Teen Calls Out School's 'Sexist' Dress Code With Hilarious Yearbook Quote

"Over the past four years, myself and my friends have received dress code violations for clothes that were nowhere near inappropriate."

A New Jersey teen joined a growing movement of students speaking out against sexist dress codes with a cheeky yearbook quote.

Tori DiPaolo, a senior at West Milford High School in New Jersey, dons a black shoulder-bearing top in her yearbook picture. Underneath the small photo, DiPaolo's quote reads, "I'm sorry, did my shoulders distract you from reading this quote?" 

The cheeky barb clearly takes aim at West Milford's dress code which, according to the West Milford public school district's website, forbids "halters, half-shirts, shorts, or sweaters and blouses that expose breasts or stomachs."

DiPaolo tweeted a photo of her yearbook picture on June 13, writing, "Tori: 1; Dress Code: 0."


"Over the past four years, myself and many of my friends have received dress code violations for clothes that were nowhere near inappropriate," DiPaolo tells Yahoo Style. "I became a bit infamous around school for fighting the administration about dress code... I just found it funny that the outfits for senior portraits technically violated the dress code by exposing our shoulders, so I saw my opportunity and ran with it."

But DiPaolo's quote was more than a humorous quip, as it also called attention to the nature of West Milford's dress code. "It's all based on sexism, and it is completely unreasonable," the graduating senior tells Yahoo of the code. "There have been a number of incidents where I was called into the office due to what I was wearing. Whether it was my bra strap showing, or my midriff being a quarter inch exposed, administration always gave me a problem."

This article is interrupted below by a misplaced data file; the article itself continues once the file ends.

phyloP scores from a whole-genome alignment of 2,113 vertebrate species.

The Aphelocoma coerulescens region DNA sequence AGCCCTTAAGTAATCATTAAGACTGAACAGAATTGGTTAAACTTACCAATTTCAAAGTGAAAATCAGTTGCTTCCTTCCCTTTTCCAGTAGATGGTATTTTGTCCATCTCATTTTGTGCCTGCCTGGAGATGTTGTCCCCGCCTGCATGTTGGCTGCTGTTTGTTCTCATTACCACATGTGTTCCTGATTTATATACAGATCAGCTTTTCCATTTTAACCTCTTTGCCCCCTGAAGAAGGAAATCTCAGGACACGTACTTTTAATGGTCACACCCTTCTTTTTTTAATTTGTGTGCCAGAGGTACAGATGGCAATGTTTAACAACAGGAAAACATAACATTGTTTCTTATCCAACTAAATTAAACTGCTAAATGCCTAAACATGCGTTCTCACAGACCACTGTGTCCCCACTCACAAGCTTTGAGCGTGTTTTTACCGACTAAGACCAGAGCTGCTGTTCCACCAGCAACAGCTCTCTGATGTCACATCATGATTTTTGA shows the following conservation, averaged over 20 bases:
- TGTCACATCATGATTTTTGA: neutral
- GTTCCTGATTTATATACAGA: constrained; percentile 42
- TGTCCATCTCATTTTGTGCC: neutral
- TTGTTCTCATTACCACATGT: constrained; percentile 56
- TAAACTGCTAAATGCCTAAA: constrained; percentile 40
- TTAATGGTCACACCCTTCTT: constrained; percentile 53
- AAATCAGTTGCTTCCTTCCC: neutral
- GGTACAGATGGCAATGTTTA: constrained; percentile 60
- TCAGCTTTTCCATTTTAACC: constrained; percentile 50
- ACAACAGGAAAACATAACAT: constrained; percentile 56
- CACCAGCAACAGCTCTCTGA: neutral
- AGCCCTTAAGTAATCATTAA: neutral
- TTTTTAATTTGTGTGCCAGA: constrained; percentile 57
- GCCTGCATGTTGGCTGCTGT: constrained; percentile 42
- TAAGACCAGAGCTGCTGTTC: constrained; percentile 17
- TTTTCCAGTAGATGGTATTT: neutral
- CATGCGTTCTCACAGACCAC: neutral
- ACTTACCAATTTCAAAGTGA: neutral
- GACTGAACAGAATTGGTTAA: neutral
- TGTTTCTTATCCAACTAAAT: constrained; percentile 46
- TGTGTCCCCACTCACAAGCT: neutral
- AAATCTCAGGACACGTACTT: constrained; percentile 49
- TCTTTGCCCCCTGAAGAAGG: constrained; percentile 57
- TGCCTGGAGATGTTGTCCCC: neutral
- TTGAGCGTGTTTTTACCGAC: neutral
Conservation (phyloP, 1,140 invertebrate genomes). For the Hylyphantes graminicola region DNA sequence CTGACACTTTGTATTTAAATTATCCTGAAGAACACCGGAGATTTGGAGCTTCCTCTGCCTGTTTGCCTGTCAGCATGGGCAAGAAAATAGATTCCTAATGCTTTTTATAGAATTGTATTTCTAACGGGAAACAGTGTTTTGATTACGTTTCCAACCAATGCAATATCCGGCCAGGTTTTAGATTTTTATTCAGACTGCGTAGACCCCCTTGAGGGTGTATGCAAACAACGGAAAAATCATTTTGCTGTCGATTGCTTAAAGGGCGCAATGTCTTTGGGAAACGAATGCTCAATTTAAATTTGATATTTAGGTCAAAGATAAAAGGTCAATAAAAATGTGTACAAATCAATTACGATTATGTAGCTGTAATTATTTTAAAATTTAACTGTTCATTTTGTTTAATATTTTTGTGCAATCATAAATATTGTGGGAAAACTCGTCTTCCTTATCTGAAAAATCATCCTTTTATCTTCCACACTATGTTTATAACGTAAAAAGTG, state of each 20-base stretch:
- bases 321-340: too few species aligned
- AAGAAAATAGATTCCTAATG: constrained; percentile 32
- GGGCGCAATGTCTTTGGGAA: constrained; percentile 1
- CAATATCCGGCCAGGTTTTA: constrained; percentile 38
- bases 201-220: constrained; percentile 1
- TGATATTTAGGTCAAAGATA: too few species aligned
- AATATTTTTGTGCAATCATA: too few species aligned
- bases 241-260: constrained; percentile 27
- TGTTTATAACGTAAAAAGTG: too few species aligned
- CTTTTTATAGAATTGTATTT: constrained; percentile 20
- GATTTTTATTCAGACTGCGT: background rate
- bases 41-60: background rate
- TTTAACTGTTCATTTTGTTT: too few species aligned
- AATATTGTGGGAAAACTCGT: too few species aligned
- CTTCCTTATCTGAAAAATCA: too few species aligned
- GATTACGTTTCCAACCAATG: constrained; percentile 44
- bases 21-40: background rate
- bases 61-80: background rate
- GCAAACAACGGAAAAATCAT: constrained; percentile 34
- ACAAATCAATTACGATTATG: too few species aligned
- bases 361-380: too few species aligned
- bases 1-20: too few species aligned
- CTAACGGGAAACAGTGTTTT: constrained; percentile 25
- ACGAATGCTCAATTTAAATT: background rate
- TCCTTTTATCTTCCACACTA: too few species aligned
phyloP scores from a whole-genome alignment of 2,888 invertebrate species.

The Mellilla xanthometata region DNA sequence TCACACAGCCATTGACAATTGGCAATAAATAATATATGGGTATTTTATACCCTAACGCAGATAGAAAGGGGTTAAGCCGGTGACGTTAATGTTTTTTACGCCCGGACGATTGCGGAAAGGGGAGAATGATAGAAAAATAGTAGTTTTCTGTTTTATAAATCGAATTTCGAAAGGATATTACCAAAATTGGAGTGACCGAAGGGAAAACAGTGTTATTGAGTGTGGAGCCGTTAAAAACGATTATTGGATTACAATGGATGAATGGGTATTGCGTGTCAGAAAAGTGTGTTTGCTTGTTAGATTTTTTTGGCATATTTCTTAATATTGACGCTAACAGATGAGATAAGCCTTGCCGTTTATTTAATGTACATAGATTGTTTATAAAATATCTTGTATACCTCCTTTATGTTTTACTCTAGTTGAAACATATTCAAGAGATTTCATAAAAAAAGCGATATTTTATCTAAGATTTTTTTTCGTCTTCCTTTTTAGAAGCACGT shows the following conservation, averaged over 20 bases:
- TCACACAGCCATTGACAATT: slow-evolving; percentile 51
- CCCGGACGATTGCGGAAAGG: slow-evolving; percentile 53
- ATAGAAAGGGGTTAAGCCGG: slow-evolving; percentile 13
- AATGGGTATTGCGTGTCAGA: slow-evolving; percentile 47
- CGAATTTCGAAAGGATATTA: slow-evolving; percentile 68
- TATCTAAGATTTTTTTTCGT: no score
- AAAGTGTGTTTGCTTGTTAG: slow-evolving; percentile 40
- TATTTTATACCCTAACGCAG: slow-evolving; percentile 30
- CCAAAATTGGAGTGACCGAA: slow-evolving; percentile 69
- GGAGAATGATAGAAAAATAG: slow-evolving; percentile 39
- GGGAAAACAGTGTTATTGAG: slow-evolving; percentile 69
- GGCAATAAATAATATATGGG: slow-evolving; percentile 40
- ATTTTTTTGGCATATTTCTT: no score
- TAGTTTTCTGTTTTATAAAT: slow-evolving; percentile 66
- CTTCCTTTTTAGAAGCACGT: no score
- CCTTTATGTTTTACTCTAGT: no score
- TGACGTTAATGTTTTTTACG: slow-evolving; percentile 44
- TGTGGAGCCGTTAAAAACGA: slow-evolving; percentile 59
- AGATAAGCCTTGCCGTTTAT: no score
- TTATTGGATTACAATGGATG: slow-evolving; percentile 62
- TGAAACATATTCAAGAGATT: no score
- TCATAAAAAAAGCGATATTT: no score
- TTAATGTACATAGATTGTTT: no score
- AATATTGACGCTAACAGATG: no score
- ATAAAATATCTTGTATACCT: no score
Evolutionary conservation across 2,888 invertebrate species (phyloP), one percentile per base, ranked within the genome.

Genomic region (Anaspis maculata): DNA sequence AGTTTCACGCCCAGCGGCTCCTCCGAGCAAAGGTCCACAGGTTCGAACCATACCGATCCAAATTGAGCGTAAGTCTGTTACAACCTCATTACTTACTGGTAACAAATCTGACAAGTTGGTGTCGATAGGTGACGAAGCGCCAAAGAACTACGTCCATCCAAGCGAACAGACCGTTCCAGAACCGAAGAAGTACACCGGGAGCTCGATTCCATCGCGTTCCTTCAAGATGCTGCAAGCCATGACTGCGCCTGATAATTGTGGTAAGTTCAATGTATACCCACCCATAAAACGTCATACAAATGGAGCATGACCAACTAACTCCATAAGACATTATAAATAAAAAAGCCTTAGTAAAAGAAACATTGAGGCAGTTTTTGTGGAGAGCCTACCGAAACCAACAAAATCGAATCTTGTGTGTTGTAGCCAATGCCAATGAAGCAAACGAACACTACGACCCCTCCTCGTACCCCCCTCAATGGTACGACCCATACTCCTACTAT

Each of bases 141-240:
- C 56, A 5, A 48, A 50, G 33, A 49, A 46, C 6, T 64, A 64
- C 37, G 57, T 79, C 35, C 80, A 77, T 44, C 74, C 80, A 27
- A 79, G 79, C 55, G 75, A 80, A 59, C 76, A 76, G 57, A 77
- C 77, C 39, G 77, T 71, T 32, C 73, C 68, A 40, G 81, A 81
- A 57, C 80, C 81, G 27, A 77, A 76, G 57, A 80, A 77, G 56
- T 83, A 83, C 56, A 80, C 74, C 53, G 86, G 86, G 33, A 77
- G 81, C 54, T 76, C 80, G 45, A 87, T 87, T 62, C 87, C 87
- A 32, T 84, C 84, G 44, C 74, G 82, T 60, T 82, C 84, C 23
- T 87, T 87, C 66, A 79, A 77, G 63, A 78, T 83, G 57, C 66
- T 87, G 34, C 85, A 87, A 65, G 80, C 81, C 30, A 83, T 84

Male students, DiPaolo says, receive different treatment. "While my school as well as most others have dress codes that apply to boys and girls it's usually only girls that get dress code violations," she explains to HuffPost. "My school's dress code prohibits boys from wearing muscle shirts but they do all the time and don't get in trouble yet, when my bra strap accidentally slips I have to miss class time to go change." 

In recent months, many students across the world have challenged their school dress codes, and have gone to great lengths to ensure their voices are heard. Last year, for example, students at a California high school protested their dress code by defying gender norms and rocking outfits typically worn by the opposite gender.

When a 13-year-old named Grace Villegas was shamed for wearing a top deemed too revealing by teachers, her 18-year-old sister had her back and called out the school's sexist dress code in a shirt of her own making.

And finally, when a sixth grader purposely violated her school's dress code to make a point, the school took note and listened, agreeing to reevaluate the rules and restrictions in place. Maybe the teachers and administrators at West Milford High School will follow suit.


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